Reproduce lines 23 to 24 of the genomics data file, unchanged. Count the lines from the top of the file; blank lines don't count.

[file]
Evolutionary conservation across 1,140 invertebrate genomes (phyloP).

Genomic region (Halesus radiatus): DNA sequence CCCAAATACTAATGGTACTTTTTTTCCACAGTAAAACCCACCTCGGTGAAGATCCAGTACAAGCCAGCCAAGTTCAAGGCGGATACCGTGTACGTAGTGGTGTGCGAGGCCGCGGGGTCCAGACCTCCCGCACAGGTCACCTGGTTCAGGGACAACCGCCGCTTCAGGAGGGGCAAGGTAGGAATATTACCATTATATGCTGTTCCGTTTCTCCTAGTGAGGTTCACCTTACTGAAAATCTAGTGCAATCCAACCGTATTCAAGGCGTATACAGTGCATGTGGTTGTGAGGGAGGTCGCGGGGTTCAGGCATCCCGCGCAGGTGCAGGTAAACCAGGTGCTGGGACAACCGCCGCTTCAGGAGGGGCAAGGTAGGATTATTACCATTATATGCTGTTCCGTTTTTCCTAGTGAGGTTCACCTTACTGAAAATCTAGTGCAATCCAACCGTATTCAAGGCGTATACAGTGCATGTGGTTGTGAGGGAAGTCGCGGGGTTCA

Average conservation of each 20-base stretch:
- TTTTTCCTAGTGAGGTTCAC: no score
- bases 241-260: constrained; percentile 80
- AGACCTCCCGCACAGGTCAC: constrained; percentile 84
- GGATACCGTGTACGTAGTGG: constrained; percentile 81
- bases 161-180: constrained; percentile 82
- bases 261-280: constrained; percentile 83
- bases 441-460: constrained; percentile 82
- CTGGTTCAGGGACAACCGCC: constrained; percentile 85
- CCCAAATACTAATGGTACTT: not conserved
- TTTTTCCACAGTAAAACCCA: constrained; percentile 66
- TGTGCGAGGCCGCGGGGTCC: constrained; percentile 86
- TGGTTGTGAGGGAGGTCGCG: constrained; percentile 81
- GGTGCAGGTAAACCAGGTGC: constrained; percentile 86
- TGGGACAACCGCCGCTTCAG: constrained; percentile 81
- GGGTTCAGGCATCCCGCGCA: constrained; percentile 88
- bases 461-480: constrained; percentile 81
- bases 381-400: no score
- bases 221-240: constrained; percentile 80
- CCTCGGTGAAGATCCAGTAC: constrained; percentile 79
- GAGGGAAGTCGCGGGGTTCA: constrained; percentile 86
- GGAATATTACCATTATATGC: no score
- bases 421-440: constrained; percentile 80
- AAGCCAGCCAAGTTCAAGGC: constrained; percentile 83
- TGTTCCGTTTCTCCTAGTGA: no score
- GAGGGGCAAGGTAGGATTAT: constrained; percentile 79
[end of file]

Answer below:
- GAGGGAAGTCGCGGGGTTCA: constrained; percentile 86
- GGAATATTACCATTATATGC: no score